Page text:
Exuberance is the buzz word that is often used in describing the first few outdoor rides each spring! Someone should come up with an appropriate phrase to adequately describe the physical/psychological change that occurs in almost every horse’s brain during the initial phases of their outdoor excursions. It baffles my mind that so many beasties are completely undone when asked to preform the exact same maneuvers outside that they have perfected inside throughout the winter months. We know they can do it, they know they can do it, and yet here I stand every spring, in the middle of my lovely large ring, trying to convince a multitude of horses and riders that all is not lost and sanity will be restored…It just might take a few rides.
You’d think that living outside would be enough to prepare these beasties for being ridden in the great outdoors, but that’s not always the case. I may be wrong, but my horses seem to be of the opinion that they shouldn’t have to work if everyone else on the property is having fun enjoying the sun and playing in their paddocks, so I’ve had to spend the majority of the week reminding everyone that good manners are NOT optional.
Proper equine etiquette dictates that when asked to open up the stride a little that is not a signal to bolt off around the ring like your butt is on fire! Also, there seems to have been a great deal of confusion about the correct method of being ridden down a line of fences. Popular opinion saw many of the horses taking the less traditional, but much more exciting, path of least resistance. They had no problem jumping the first fence looking all steady and quiet, but the approach to fence number two was a much more exciting affair. There seemed to be some confusion about what was required and many horses felt it was an optional element, mostly due to the terrifying flowers that decorate our fences. Of course, it didn’t help that the riders were, for the most part, making matters worse as they struggled with their own attention deficit problems.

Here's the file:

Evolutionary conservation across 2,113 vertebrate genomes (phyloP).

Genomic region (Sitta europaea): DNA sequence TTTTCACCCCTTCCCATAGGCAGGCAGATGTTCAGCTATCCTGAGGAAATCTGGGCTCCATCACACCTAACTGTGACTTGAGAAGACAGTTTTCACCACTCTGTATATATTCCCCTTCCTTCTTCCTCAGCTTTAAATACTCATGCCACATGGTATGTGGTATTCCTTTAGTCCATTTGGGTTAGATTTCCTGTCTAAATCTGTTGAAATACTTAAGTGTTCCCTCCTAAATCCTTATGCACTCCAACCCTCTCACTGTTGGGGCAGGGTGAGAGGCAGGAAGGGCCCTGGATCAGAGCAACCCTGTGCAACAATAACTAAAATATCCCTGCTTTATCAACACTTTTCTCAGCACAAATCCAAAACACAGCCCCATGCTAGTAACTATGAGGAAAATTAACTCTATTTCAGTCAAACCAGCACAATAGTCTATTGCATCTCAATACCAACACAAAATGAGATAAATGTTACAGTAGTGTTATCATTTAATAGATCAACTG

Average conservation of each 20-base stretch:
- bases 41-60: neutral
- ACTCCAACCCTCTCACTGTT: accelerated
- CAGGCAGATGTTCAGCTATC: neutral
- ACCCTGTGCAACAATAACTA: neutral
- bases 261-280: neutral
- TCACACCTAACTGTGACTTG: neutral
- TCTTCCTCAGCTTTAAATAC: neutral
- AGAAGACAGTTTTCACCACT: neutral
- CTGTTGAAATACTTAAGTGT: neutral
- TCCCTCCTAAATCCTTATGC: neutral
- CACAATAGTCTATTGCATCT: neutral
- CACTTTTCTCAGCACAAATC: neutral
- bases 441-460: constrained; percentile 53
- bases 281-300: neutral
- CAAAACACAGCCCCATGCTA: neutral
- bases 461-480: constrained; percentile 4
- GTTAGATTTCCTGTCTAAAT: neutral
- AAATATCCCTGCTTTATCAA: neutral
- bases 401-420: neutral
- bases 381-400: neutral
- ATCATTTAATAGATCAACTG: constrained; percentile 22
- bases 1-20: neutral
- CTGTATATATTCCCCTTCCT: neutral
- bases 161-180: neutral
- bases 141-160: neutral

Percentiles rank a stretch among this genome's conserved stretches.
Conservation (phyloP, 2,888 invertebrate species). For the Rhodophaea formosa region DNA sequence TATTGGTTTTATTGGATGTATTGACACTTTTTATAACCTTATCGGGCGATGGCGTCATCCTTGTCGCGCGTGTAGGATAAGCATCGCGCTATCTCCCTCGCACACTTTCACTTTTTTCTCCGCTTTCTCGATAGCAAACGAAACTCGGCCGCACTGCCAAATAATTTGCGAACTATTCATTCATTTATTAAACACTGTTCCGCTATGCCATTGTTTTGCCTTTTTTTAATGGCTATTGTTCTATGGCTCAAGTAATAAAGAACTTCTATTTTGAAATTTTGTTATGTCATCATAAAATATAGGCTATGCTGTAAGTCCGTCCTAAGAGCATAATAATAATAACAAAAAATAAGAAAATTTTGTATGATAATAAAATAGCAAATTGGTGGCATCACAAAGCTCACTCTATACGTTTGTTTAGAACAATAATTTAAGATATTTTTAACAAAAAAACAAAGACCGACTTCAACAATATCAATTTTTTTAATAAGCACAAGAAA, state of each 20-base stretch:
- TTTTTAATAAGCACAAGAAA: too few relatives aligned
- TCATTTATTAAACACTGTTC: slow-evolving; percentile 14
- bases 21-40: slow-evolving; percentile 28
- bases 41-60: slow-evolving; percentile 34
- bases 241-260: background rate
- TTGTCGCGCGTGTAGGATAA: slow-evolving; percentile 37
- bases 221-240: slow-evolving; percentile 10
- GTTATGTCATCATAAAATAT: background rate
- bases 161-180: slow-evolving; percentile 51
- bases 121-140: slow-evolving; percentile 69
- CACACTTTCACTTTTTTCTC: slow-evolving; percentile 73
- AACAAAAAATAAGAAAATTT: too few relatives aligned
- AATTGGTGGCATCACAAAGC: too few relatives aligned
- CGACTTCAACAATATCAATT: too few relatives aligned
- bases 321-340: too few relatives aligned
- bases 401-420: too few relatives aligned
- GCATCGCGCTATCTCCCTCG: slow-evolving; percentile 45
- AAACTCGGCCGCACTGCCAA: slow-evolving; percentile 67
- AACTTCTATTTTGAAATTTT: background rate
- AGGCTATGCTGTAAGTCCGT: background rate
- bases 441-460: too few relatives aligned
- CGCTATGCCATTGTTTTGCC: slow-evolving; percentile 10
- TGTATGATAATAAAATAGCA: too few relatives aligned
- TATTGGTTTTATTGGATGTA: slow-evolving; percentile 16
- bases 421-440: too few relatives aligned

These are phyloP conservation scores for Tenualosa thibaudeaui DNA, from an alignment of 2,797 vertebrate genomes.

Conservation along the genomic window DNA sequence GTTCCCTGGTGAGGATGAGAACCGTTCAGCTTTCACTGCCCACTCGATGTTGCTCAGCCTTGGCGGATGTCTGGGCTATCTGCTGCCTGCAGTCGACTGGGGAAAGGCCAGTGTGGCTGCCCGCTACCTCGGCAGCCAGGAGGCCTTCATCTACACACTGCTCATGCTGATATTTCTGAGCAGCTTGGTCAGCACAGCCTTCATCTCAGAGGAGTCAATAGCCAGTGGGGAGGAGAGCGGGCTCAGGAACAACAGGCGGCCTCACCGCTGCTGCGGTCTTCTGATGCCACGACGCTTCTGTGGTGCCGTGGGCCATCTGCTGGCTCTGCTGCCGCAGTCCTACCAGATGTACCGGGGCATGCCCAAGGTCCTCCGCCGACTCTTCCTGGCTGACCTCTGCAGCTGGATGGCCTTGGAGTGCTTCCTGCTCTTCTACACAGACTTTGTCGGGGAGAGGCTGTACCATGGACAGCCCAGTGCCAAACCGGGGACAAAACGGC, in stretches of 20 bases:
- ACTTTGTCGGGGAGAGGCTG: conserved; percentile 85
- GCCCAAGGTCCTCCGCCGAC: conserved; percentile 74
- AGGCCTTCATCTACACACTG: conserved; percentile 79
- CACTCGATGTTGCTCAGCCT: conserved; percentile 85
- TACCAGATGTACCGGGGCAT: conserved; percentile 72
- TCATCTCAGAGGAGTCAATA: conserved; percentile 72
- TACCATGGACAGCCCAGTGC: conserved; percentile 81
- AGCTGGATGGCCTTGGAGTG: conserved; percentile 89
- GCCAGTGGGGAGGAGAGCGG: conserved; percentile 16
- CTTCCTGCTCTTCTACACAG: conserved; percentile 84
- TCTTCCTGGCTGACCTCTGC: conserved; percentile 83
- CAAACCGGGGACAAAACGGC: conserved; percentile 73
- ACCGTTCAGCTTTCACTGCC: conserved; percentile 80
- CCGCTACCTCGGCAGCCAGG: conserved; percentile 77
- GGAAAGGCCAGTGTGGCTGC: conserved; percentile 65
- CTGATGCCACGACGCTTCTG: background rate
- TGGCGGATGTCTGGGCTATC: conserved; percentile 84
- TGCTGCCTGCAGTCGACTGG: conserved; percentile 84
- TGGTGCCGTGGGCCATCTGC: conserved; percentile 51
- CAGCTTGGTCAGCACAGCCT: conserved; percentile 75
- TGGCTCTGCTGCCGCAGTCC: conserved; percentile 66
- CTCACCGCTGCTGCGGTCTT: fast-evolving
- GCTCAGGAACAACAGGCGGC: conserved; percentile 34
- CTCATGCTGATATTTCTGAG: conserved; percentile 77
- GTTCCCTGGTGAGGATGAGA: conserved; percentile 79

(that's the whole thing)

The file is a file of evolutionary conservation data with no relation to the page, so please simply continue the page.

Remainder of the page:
In an effort to minimize risk I figured I’d dumb it down and stick to the much less exciting, but much safer option of flatting. It definitely improved the odds for keeping riders in the irons, but like all exercises involving creative and intelligent animals, they still managed to get one over on the riders. Apparently the horses thought that the ring was much too big and they spent the entire time focused on lessening the distance they had to travel by cutting every corner with masterful precision. No amount of direction from me about the benefits and general importance of the inside rein and leg as an aid in pushing the horse out could keep these guys on the rail. Crafty buggers!
I guess the most important information that most riders took away from their lessons this week was the realization that sometimes, no matter how skilled the rider, and how well trained the horse, things don’t always go according to plan. It’s important to remember that for the most part riders are a resilient dedicated bunch, who crave adventure, which is why they took to riding in the first place. As for the horses, it doesn’t take them long to figure out that all that deeking and diving requires way more effort on their part than quietly going along and before you know it they’re back on track, quite literally of course!